Newswise — U.S. Food and Drug Administration advisers will make a recommendation today on testosterone-replacement therapy for men and the potential risk of heart attacks associated with its use.
Loyola University Health System (LUHS) endocrinologist Norma Lopez, MD, is available to comment on this. Dr. Lopez believes testosterone therapy should be prescribed on an individual basis after weighing the risks and benefits.
“Testosterone levels and other health issues should be taken into consideration when determining if a patient is a good candidate for this therapy,” said Dr. Lopez, assistant professor of endocrinology, Loyola University Chicago Stritch School of Medicine. “I commend the FDA advisory panel for raising awareness about the use of testosterone therapy and the potential risks associated with it.”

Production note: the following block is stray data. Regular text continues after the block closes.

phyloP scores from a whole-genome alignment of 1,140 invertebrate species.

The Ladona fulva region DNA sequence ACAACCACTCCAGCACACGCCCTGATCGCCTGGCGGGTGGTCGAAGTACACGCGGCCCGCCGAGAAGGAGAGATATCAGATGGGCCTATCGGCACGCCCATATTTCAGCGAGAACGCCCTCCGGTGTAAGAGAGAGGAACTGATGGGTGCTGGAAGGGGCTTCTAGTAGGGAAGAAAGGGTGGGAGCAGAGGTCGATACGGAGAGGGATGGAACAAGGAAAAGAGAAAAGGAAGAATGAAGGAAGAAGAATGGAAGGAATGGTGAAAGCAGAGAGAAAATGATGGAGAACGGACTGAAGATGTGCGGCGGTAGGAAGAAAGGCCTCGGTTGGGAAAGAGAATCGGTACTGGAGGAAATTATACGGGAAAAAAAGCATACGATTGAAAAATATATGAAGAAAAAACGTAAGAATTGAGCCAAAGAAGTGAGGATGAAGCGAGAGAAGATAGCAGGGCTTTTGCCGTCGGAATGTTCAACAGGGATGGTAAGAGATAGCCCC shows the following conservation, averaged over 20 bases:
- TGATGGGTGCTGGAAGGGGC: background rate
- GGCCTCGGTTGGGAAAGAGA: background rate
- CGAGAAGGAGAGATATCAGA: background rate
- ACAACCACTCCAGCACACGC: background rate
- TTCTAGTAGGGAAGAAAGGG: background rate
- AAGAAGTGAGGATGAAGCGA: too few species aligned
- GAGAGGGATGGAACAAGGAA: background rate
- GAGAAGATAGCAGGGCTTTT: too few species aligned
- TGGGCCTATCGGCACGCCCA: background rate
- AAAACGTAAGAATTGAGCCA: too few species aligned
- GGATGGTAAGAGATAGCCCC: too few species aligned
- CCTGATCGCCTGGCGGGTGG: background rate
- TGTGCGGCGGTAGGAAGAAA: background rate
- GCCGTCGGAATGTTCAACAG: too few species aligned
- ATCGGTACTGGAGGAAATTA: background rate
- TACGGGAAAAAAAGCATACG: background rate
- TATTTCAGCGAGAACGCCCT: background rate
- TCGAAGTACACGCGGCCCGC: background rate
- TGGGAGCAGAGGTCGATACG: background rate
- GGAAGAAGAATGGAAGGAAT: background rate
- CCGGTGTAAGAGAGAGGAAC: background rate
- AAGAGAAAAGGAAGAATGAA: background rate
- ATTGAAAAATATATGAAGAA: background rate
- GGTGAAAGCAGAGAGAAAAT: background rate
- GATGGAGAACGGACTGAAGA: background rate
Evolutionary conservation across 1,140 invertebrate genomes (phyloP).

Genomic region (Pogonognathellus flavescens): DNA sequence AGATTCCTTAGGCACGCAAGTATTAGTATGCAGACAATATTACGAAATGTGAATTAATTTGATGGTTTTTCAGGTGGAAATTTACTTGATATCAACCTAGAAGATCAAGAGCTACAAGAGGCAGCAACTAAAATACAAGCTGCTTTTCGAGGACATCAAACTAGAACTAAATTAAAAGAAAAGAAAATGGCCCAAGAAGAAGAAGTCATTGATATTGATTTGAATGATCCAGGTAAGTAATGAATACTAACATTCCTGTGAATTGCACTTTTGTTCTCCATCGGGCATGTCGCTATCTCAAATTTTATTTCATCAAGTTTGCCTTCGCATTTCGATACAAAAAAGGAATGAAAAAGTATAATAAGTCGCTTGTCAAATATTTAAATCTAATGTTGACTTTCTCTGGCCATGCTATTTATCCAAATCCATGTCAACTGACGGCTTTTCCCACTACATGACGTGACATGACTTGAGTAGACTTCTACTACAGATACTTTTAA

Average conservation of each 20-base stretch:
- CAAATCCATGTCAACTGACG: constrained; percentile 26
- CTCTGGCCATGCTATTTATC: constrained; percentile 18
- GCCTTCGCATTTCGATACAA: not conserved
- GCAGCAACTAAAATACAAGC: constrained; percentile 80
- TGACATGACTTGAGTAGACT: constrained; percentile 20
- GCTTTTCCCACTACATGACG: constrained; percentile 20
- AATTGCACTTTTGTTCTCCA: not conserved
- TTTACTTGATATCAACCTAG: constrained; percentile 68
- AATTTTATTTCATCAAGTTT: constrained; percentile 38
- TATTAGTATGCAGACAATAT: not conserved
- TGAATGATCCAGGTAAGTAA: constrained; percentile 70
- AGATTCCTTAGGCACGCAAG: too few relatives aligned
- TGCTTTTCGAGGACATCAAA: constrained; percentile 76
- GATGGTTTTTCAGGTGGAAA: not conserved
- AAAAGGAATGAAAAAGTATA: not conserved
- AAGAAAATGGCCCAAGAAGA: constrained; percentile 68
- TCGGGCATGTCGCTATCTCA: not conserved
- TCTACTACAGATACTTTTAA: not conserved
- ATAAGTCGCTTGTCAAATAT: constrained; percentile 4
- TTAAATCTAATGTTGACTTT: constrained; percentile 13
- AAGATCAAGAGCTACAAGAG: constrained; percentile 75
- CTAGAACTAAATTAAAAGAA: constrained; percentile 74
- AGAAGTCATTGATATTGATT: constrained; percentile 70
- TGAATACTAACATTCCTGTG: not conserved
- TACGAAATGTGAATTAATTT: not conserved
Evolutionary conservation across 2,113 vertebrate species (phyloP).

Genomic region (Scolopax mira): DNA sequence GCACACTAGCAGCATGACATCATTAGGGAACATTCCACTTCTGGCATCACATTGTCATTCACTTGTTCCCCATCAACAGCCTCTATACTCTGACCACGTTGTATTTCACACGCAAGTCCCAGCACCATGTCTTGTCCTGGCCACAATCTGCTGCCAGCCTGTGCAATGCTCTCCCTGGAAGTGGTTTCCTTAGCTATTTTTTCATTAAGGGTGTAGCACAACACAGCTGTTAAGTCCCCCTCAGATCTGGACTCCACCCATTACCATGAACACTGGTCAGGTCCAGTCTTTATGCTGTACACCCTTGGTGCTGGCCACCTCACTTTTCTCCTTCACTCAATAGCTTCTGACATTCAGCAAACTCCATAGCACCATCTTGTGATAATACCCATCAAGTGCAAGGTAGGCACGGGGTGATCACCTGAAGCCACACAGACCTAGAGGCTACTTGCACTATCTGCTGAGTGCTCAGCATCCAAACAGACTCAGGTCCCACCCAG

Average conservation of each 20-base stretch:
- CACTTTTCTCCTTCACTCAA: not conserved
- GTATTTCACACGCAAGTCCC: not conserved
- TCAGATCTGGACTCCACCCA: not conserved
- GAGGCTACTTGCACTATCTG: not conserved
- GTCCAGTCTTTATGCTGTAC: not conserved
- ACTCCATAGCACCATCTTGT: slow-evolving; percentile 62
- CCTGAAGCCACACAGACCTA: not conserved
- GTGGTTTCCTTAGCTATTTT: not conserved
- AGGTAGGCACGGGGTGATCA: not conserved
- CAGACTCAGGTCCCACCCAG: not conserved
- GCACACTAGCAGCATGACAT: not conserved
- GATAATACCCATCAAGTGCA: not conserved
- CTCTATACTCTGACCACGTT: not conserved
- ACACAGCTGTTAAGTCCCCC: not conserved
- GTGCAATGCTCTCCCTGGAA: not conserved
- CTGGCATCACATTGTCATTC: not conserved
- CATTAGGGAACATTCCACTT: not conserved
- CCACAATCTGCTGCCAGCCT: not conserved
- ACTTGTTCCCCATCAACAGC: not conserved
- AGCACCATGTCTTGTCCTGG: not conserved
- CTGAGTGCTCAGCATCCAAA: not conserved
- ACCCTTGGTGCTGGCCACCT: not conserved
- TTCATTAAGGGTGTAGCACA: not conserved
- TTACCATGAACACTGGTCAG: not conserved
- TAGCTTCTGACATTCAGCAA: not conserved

Dr. Lopez reports that more men use testosterone therapy now than in the past.
“There is more pressure placed on physicians now to prescribe testosterone therapy even when blood levels of the hormone may be borderline,” Dr. Lopez said. “Like any medication, testosterone therapy comes with risks, so we need to look closely at who is receiving this therapy and if it is absolutely necessary.”
Approximately 5 million men have low testosterone. Low levels of testosterone affect a man’s sex drive, physical features and mood. Signs of low testosterone include:
-Fatigue or decreased energy-Reduced sex drive-Sexual dysfunction-Depressed mood-Increased body fat-Reduced muscle mass and strength-Decreased bone strength-Loss of body hair-Hot flashes
Dr. Lopez encourages men to speak with their doctor and have their blood tested to determine if they are good candidates for testosterone therapy.